This dichotomy hurts the big publishers and the established authors. The reaction of Preston and his peers is completely justifiable. But for future authors, it’s hard to say how Authors United and co. would be paving a better path. Instead, they appear as ardent defenders of the publishing status quo, which has been a selective system where most manuscripts never reach an audience. Is this a bad thing?
That all depends on how much weight you put into the “art” of literature. The more access to broad publishing platforms that exists (through Amazon, BookBaby, etc.) the overall quality of literature is likely to degrade. It’s logical that not everyone is going to be a Faulkner, a Poe, a Grisham, or a Preston. Where big publishing houses have traditionally been the gatekeepers, Amazon has led a great democratization to the marketplace. For proponents of the smaller and independent presses, it’s hard to be against that. Opening up the marketplace in the way that Amazon has to self-publishing can be seen as advantageous to emerging writers, yet a monopoly in any industry never yields the best results. No matter who controls the industry, diversity is the most important characteristic. Without an environment that fosters originality literature cannot and will not thrive.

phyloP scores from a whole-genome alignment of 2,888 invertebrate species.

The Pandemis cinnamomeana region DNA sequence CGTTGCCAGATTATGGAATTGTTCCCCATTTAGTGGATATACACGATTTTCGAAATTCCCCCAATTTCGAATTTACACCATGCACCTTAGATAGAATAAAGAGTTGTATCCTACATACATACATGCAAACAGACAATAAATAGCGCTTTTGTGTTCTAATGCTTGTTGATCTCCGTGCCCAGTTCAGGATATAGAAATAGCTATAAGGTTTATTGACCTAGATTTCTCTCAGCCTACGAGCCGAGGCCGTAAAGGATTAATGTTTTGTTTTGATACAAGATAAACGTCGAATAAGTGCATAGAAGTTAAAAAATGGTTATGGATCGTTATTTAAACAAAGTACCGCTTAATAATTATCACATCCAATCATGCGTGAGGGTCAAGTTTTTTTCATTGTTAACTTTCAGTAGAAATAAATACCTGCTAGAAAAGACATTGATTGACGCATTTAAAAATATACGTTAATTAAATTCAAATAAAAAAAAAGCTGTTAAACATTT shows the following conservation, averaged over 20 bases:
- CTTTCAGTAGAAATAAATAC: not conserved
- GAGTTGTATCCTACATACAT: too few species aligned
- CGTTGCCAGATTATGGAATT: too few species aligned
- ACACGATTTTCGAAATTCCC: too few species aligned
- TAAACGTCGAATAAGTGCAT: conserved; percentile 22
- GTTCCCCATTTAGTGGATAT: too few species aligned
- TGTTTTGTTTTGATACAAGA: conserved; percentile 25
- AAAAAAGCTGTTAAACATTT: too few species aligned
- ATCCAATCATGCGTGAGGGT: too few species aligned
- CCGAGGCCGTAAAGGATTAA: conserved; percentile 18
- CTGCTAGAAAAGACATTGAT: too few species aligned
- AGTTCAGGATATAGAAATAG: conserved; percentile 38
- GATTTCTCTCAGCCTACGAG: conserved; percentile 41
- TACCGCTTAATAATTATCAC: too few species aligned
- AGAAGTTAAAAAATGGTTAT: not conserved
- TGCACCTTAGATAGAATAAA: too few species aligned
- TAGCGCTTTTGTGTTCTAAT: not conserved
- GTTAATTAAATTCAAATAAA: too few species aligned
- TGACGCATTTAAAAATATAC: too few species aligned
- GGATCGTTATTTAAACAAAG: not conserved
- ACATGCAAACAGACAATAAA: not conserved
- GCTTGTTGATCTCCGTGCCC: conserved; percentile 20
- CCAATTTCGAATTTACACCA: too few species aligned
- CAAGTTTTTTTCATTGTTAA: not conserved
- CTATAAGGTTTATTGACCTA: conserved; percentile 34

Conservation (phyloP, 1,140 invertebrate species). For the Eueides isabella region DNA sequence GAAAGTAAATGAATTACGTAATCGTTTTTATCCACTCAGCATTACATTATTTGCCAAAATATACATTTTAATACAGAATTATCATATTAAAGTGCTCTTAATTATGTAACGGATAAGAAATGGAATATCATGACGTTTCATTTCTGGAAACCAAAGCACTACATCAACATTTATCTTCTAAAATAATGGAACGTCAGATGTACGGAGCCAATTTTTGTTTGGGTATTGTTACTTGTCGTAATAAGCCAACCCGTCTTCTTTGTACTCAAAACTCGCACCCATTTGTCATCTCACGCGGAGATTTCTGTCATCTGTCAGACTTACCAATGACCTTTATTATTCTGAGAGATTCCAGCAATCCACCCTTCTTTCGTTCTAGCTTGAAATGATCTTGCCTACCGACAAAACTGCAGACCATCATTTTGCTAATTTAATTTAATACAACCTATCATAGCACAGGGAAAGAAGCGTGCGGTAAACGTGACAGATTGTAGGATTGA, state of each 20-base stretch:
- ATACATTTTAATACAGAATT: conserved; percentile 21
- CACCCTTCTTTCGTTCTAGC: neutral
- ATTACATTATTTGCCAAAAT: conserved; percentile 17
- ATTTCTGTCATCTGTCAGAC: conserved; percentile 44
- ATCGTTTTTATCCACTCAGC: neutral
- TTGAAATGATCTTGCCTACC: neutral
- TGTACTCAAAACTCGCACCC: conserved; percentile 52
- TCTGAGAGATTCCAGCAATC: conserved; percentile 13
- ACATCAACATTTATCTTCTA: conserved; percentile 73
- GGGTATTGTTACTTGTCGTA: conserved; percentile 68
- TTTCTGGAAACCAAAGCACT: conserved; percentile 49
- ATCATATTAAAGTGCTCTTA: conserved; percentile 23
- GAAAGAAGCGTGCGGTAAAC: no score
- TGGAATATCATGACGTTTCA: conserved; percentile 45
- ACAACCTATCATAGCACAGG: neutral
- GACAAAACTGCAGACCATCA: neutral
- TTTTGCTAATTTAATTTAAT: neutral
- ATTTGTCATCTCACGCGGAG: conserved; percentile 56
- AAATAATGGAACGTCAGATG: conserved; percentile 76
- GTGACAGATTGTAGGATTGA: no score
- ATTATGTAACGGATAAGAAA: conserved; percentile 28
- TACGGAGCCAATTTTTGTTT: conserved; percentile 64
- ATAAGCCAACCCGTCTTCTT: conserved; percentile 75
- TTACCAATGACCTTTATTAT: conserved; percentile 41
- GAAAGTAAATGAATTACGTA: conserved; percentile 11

wrestling his muse, Jeffrey is the father of four wonderful kids. Follow him on Twitter @Brick_says.
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- Authors and Booksellers Take on the Behemoth that is Amazon - September 30, 2015